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Immunotherapy of enteric infections by rotaviruses and coronaviruses using plantibodies


Starting from virus-neutralizing monoclonal antibodies anti-TGEV (Transmissible Gastroenteritis Virus, a member of the Coronavirus family) and anti-Rotavirus protein VP7, we applied the recombinant techniques already developed in our laboratory to generate anti-TGEV and anti-Rotavirus SIPs. SIPs (Small Immuno Proteins) are recombinant proteins composed of a scFv unit (VL and VH) from a monoclonal antibody of interest joined to a dimerising domain from natural immunoglobulins, which allows the dimerisation of the single-chain unit and the generation of a bivalent molecule. Anti-viral SIPs have been generated as porcine alpha-SIP, using the alpha-CH3 domain from swine IgA. In addition, full-length chimeric porcinized IgA were also obtained. The ability of the recombinant antibodies to recognize their antigens have been confirmed in immunofluorescence and immunoenzymatic assays. They were active as well in neutralization of virus infection. In the view of a possible utilization of these anti-viral reagents in humans, further SIP versions were generated, using the human Ig domains, alpha-CH3 and epsilonS2-CH4 forms. Both of these molecules were demonstrated to be secreted as covalently stabilized dimers, by the formation of inter-chain disulfide bonds between cysteine residues enclosed in the carboxy-terminal tails of both alpha-CH3 and epsilonS2-CH4 domains.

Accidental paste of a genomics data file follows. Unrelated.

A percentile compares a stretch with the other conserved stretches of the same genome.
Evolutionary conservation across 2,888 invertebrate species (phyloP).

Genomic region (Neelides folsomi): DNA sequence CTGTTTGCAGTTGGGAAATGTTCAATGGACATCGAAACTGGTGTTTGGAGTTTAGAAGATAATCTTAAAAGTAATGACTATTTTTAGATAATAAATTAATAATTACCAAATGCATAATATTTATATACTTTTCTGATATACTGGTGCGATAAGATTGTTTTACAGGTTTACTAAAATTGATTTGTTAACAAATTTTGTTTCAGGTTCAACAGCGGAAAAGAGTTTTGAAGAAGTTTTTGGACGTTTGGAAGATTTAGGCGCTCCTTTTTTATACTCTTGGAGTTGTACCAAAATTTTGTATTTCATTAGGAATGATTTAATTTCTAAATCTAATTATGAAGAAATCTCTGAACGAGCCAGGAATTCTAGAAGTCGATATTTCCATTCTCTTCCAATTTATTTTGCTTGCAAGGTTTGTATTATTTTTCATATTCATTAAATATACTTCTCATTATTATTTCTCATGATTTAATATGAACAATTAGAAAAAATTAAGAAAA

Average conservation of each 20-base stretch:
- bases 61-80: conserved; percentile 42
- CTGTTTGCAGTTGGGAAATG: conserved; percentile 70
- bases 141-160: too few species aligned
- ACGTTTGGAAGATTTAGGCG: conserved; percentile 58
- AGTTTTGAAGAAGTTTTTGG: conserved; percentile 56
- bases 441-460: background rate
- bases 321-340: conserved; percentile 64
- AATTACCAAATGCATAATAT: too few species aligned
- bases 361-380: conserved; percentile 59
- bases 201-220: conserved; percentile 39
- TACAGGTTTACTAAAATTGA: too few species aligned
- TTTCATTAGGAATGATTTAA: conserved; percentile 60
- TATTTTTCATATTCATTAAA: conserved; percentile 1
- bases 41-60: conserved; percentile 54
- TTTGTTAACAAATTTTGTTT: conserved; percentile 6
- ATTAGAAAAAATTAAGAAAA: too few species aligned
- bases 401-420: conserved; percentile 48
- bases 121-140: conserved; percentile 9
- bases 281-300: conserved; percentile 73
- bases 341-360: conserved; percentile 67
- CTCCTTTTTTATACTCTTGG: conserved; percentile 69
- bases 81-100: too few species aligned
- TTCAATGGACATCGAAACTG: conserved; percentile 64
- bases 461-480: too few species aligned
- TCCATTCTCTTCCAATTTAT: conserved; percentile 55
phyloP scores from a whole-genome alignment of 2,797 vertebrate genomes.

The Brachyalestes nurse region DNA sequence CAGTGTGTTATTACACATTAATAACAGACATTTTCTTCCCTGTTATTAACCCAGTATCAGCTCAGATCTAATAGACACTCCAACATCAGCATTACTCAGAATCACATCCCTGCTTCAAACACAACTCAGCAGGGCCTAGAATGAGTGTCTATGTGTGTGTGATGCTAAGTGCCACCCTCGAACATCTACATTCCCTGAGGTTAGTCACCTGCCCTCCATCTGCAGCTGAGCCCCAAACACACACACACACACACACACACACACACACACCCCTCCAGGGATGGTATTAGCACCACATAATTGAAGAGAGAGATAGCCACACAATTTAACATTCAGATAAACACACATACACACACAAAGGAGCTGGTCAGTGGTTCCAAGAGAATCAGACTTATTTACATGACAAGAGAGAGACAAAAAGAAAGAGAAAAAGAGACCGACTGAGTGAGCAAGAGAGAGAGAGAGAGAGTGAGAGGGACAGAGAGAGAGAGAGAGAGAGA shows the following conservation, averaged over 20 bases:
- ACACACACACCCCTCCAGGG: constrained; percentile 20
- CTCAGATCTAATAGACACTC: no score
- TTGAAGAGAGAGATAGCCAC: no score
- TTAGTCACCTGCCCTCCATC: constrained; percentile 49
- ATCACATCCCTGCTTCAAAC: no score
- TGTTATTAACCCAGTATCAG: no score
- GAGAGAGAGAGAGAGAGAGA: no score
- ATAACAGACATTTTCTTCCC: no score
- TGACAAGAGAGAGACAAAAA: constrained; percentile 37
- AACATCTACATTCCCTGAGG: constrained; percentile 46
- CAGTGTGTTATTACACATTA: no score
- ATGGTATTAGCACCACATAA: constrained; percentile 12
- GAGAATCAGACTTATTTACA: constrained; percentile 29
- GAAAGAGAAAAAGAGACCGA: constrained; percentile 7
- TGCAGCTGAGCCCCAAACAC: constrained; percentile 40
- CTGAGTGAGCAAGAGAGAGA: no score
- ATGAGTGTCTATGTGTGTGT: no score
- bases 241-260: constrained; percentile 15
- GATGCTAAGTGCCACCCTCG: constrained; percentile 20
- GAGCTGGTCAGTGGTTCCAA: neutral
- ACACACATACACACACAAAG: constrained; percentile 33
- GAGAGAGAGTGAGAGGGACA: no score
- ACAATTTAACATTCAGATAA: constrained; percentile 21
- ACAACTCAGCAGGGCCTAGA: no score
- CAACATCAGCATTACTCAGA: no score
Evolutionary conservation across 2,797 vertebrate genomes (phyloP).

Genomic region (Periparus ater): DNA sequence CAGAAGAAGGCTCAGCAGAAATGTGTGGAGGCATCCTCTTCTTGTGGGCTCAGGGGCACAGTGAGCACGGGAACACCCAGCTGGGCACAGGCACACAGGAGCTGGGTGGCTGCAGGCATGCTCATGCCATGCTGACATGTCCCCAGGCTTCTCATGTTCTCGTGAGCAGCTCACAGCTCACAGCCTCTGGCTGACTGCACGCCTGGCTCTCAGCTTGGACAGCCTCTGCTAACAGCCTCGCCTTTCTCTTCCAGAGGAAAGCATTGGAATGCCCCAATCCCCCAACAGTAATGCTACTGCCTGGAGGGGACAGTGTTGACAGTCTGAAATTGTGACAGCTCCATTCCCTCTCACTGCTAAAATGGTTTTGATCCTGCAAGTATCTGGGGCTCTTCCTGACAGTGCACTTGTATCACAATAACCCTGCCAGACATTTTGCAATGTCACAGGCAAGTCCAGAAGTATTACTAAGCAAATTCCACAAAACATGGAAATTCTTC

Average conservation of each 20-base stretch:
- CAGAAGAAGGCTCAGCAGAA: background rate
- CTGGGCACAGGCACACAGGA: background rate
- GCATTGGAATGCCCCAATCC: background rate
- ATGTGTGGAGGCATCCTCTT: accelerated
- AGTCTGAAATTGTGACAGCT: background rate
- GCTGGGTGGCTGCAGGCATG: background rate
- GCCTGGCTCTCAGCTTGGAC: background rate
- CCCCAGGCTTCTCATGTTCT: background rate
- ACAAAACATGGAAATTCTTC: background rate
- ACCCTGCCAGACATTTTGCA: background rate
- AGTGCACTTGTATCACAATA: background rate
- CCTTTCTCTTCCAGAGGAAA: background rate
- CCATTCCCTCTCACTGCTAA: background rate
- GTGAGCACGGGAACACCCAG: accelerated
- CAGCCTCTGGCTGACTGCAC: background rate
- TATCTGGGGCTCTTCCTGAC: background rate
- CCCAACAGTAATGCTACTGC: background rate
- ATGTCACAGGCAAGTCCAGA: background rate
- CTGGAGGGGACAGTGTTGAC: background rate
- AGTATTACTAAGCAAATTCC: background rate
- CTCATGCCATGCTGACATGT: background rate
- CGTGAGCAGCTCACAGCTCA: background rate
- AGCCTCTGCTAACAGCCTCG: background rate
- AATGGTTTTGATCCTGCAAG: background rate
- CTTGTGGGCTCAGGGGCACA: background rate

The result described next has been performed in collaboration with Fort-Dodge Veterinaria (Partner 5). An eukaryotic vector based on a single genome coronavirus was developed. In order to increase the cloning capacity of the vector, the non-essential genes 3a/b were deleted from the cDNA encoding an infectious coronavirus RNA genome (rTGEV-delta3). The reporter gene of green fluorescent protein (GFP) was inserted into the viral genome replacing the deleted 3a/b genes, under the transcription regulatory sequences (TRSs) of gene 3a, leading to high expression levels of GFP protein, around 40 microg/10exp6 cells, during at least 20 passages in cell cultures. Expression levels driven by this TRS were higher than those of an expression cassette under the control of regulating sequences engineered with the N gene TRS, suggesting that in this viral context, transcription is more efficiently driven by the native TRS3a than by the artificial TRSN. No significant differences in growing kinetics in cell cultures or in in vivo replication and tropism were observed between rTGEV-delta3 and rTGEV-delta3-GFP and the wild type vector rTGEV. To facilitate the genetic manipulation of the viral genome, genes were separated by duplication of transcription-regulating sequences and introduction of unique restriction endonuclease sites at the 5¿ end of each gene using an infectious cDNA clone. The recombinant TGEV (rTGEV) replicated in cell culture with similar efficiency to the wild-type virus, and stably maintained the modifications introduced into the genome. In contrast, the rTGEV replication level in the lungs and gut of infected piglets and virulence were significantly reduced. rTGEV in which gene 7 expression was abrogated (rTGEV-delta7) were recovered from cDNA constructs, indicating that TGEV gene 7 was a non-essential gene for virus replication. Interestingly, in vivo infections with rTGEV-delta7 showed an additional reduction in virus replication in the lung and gut, and in virulence, indicating that TGEV gene 7 influences virus pathogenesis. This information will be very useful for the optimization of the expression using the designed vector. In addition it has let to the selection of a collection of virus vectors with different attenuation degrees. Furthermore, since it has been shown that gene 7 is not essential more room for heterologous genes is available. Interestingly, immunization of pregnant sows with the viral vector rTGEV-delta3-GFP induced a strong antibody response against TGEV and also against GFP both in the serum and in colostrum and milk. Significant levels of antibodies specific for TGEV and GFP were detected in the serum of the piglets during lactation, demonstrating that the vector rTGEV-delta3-GFP had induced lactogenic immunity in the progeny and showing its potential to provide protection to piglets against mucosal infections. The developed viral vector has been used to express relevant antigens for protection against diseases of farm animals, such us porcine respiratory and reproductive syndrome virus (PRSSV). The PRRSV ORF5 expressed by the TGEV-derived vector has induced a strong antibody response in immunized pigs. Partial or complete protection against the challenge with PRRSV was observed in immunized animals, showing the effectiveness of the TGEV-derived vector for the development of vaccines. Overall these data indicate that we have successfully designed a safe vector for the expression of heterologous genes, such us immunotherapeutical antibodies, to protect against enteric diseases. The effects that the administration of the TGEV-derived vector produced in piglets has been studied by analysing the pathogenicity induced in the gastrointestinal tract and associated immune system. rTGEV-delta7 vector has been established as the best candidate for in vivo infections since a significant reduction in its virulence has been shown. To evaluate the potential of the viral vector in immunotherapy against rotavirus infections, a challenge model for rotavirus has been developed in CD/CD piglets. In addition, recombinant antibodies with the variable modules from a TGEV-neutralizing monoclonal antibody and constant modules from porcine IgA were successfully expressed in tissue cultures, showing a TGEV-specific binding and neutralizing activity. Interestingly, protection against TGEV infection of cell cultures was demonstrated by stably transforming susceptible cells with cDNA constructs encoding the rIgA.